Anchor Bay // 1995 // 97 Minutes // Not Rated
Reviewed by Judge Bill Gibron // September 14th, 2002
Payback is a bitch...and her name is Danielle Roberts, P.I.
Grandma Moses...sorry...Danielle Roberts is the only private detective in the City of Angels that inspires more mysteries than she solves. When a chestically challenged stripper hires her for protection from a slimy sociologist named Sammy, it's only six hours before the unclothed one is experiencing rigor mortis, thanks to our droopy Danni. The police think she is responsible for the murder, but soon realize she couldn't kill time, let alone another human being. So with an uncashed, bad two party check from the ex-exotic dancer in hand, she tries to find a bank that will keep her in body stockings for another month. Of course, the Asian mafia has to get into the act, for no other reason than international atmosphere. Bodies keep piling up and Danielle tracks down the g-stringed corpse's brother, a beefed up billiard ball named Lunkhead and asks him just what the monkey meat is going on. He mumbles something and engages in deep squat thrusts. Then a pot-bellied Elvis shows up and throttles Danielle because she's a girl, and easy to pick on. There is a gunfight at the O-NO corral where we finally learn the answer to the question, "They shoot horses, don't they?" and dim Danielle discovers that someone who could not have possibly masterminded this whole convoluted conundrum is indeed responsible. It all revolves around some rare rock gem thing and...oh, just forget it...
Guns and Lipstick is by far the most miserable piece of spit excuse for a crime thriller that ever tainted a DVD. It is like a case of painful rectal itch that no amount of ointment or unguent can soothe. It is a living, breathing nightmare, the kind of film where random acts of grand theft auto are the sole means of transportation for the characters and a villain called "the albino" has more coloring to him than George Hamilton. It is not so much a movie as a series of badly acted, miserably written, disconnected scenes spliced together by mentally challenged peel and eat shrimp, and then extra doses of confusion are added in as a stool softener. The dialogue limps along on a series of bad clichés mixed with mongoloid dribblings and much like Conquistador Coffee, the action scenes give a new meaning to the word "vomit." Everything here is bad. Really Bad. HELLA BAD! About the only tolerable aspect of the film is Wings Hauser as a drunken mystery man named Mike who swears he is either Tom Waits, or Harry Connick Jr. after gargling brackish water. He tinkles away on the piano as he tinkles away on the carpet. It's very telling about the Hauser's faith in this little cinematic enema that when he is on screen, he is either crouched over, blurred, or ducking behind the scenery. Top this all off with an ending that makes the previous 96 minutes add up to one big all-for-nothing-stupid-slag-should-have-seen-it-coming goose egg and you can just imagine Coleman Francis rising from his grave. He takes one look at this bubble headed botch job, and lumbers back to purgatory, knowing that his eternal rest will be somewhat easier: there is a film worse than his Red Zone Cuba.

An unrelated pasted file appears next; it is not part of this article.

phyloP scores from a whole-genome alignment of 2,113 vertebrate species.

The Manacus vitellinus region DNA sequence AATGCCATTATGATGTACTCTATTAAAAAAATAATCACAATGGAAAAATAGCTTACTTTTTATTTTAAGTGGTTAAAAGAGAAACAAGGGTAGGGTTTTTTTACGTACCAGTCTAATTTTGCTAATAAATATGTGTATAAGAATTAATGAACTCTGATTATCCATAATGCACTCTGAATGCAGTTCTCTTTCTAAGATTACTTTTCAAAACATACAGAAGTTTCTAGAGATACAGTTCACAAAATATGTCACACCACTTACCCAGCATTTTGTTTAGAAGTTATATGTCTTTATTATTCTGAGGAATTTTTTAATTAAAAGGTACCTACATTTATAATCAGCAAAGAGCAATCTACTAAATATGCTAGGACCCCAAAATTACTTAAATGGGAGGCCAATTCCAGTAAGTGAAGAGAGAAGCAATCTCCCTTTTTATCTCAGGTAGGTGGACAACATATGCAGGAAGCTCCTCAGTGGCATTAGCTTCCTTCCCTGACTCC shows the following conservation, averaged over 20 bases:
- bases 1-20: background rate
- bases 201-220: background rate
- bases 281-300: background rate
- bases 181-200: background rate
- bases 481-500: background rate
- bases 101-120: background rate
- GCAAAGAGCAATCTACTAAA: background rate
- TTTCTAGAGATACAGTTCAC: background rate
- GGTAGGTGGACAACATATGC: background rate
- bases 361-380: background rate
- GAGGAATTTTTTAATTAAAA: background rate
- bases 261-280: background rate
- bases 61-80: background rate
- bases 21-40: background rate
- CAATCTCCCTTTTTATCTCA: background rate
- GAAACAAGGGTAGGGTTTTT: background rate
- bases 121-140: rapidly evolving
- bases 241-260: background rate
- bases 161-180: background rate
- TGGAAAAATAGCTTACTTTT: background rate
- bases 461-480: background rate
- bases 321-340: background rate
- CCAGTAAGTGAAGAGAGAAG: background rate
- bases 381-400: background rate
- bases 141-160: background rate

The public has a right to know just whose bright idea this was. Who was sitting around at Anchor Bay, pushing paperclips across their cubicle desk, wondering why they cancelled Cop Rock, when the idea to release Guns and Lipstick belched out of their insane membrane? The DVD is perfectly serviceable; decent anamorphic widescreen picture, adequate Dolby Digital 2.0 stereo sound, and a standard trailer. But why on EARTH or any other planet in the Milky Way was this chosen? Did someone lose a bet? Was it part of some clandestine divorce settlement between Angelina Jolie and Billy Bob Thornton? Was it all those Jell-o shooters with Sally Kirkland? It makes no sense. With the vast amount of underrepresented titles in the DVD market today, utter nonsense like Guns and Lipstick should be reserved for death row inmates who, even with Old Sparky starring them in the non-repentant mug, require a last speck of quasi-entertainment before total organ meltdown. However, in most states, exposure to Guns and Lipstick is still considered cruel and unusual punishment. Or it should be.
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Scales of Justice
Studio: Anchor Bay
* 1.85:1 Anamorphic
* Dolby Digital 2.0 Stereo (English)
Running Time: 97 Minutes
Release Year: 1995
MPAA Rating: Not Rated
* Theatrical Trailer